Bishops Calls for Support of Democracy Movement

Tunisia's tiny Catholic community prays for the country's transition to democracy and hopes that the nation will embrace full religious freedom, said Archbishop Maroun Lahham of Tunis. "We are certainly for the separation of 'mosque and state,' but we say clearly that a healthy democratic society must have as its foundation values that, whatever anyone says, have a religious root: freedom, respect, peace, equality, the preferential option for the poor, solidarity," the archbishop said. The archbishop wrote a pastoral letter on the attitude that Tunisia's 22,000 Catholics—all of whom are foreigners—should have toward the North African country's political and social changes. Tunisia's authoritative government was overthrown in January and a process of democratization began. For Christians, Archbishop Lahham said, the first wish "is to see the country finally arrive at a democratic regime. It is clear that a revolution is one thing, and a successful democratic transition is another." As part of a religious community that makes up less than 1 percent of Tunisia's population and is composed of noncitizens, Catholics in the country are called to be prayerful, supportive and humble witnesses of how God's spirit is at work, he said. "The vocation of the church is to love the world as God loves it, to see the world as God sees it," he said.

Comments are automatically closed two weeks after an article's initial publication. See our comments policy for more.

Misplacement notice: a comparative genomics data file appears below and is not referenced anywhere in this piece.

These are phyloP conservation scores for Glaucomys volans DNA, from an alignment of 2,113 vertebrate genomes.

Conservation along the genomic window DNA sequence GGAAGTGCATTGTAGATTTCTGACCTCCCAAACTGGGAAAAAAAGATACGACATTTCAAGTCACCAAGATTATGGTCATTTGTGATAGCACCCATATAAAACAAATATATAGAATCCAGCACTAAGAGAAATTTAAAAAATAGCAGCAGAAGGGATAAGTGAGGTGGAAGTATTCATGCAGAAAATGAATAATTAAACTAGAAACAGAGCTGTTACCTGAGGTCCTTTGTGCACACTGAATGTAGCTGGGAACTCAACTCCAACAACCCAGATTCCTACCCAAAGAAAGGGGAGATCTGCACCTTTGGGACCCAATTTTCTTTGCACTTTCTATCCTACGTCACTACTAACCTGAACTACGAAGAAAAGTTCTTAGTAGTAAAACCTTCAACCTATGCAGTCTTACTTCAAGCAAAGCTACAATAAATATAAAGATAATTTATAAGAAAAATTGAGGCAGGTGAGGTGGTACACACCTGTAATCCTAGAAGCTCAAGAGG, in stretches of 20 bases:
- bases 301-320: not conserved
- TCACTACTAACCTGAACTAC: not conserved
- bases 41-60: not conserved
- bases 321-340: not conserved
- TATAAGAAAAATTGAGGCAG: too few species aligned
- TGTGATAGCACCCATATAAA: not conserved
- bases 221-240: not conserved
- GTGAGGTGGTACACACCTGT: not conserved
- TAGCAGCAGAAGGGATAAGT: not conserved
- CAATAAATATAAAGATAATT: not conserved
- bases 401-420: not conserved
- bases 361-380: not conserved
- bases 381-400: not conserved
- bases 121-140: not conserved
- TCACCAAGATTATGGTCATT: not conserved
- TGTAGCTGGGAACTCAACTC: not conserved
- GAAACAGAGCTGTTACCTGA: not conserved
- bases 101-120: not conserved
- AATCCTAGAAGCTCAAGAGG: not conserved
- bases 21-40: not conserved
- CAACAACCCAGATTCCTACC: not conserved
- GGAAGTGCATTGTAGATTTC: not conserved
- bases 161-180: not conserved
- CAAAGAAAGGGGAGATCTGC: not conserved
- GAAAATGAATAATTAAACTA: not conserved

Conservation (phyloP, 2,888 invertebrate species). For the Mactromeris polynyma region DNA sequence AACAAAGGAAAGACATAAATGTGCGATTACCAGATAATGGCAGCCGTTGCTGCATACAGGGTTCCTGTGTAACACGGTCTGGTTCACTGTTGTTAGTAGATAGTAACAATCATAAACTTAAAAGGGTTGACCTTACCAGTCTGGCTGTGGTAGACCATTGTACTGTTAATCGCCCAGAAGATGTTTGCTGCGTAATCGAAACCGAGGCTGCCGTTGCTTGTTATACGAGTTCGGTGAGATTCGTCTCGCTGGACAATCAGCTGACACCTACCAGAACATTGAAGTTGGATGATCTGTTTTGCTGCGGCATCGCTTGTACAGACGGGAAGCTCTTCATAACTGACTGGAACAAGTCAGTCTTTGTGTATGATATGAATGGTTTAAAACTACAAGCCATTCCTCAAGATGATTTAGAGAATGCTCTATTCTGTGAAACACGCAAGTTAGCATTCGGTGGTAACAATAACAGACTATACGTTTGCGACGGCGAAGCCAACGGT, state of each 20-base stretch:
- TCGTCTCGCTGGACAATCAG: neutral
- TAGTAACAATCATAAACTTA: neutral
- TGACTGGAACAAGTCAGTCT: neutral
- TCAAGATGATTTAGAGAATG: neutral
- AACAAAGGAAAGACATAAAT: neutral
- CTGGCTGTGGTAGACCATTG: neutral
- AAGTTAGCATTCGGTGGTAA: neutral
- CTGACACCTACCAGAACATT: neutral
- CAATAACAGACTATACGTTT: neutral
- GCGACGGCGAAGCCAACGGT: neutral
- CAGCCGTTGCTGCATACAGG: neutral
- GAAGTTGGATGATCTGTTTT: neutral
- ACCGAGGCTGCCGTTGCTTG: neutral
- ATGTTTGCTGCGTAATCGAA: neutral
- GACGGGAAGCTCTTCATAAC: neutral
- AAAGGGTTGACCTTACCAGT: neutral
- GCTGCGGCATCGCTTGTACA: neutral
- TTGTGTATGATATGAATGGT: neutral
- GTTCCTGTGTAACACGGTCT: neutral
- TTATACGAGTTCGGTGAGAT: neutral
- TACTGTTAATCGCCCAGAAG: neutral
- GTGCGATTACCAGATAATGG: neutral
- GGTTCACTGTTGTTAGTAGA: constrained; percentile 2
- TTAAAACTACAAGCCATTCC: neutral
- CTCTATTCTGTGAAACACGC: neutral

Advertisement
Advertisement

The latest from america

The Adorers of the Blood of Christ have asked the U.S. Supreme Court to decide whether their religious freedom rights were violated by the construction and pending use of a natural gas pipeline through its land.
Throughout the discussions leading up to the synod's final week, small groups "have been very specific and intentional that we don't become too Western with our approach."
In a statement issued a few minutes after the broadcast of a story from Radio-Canada investigating sexual abuse allegedly committed by 10 Oblate missionaries in First Nation communities, the Quebec Assembly of Catholic Bishops told of their "indignation and shame" for the "terrible tragedy of
Central American migrants depart from Ciudad Hidalgo, Mexico, on Oct. 21. (AP Photo/Moises Castillo)
Many of the migrants in the caravan are fleeing Central America’s “Northern Triangle”—El Salvador, Guatemala and Honduras. These countries are beset by “the world’s highest murder rates, deaths linked to drug trafficking and organized crime and endemic poverty.”
J.D. Long-GarcíaOctober 23, 2018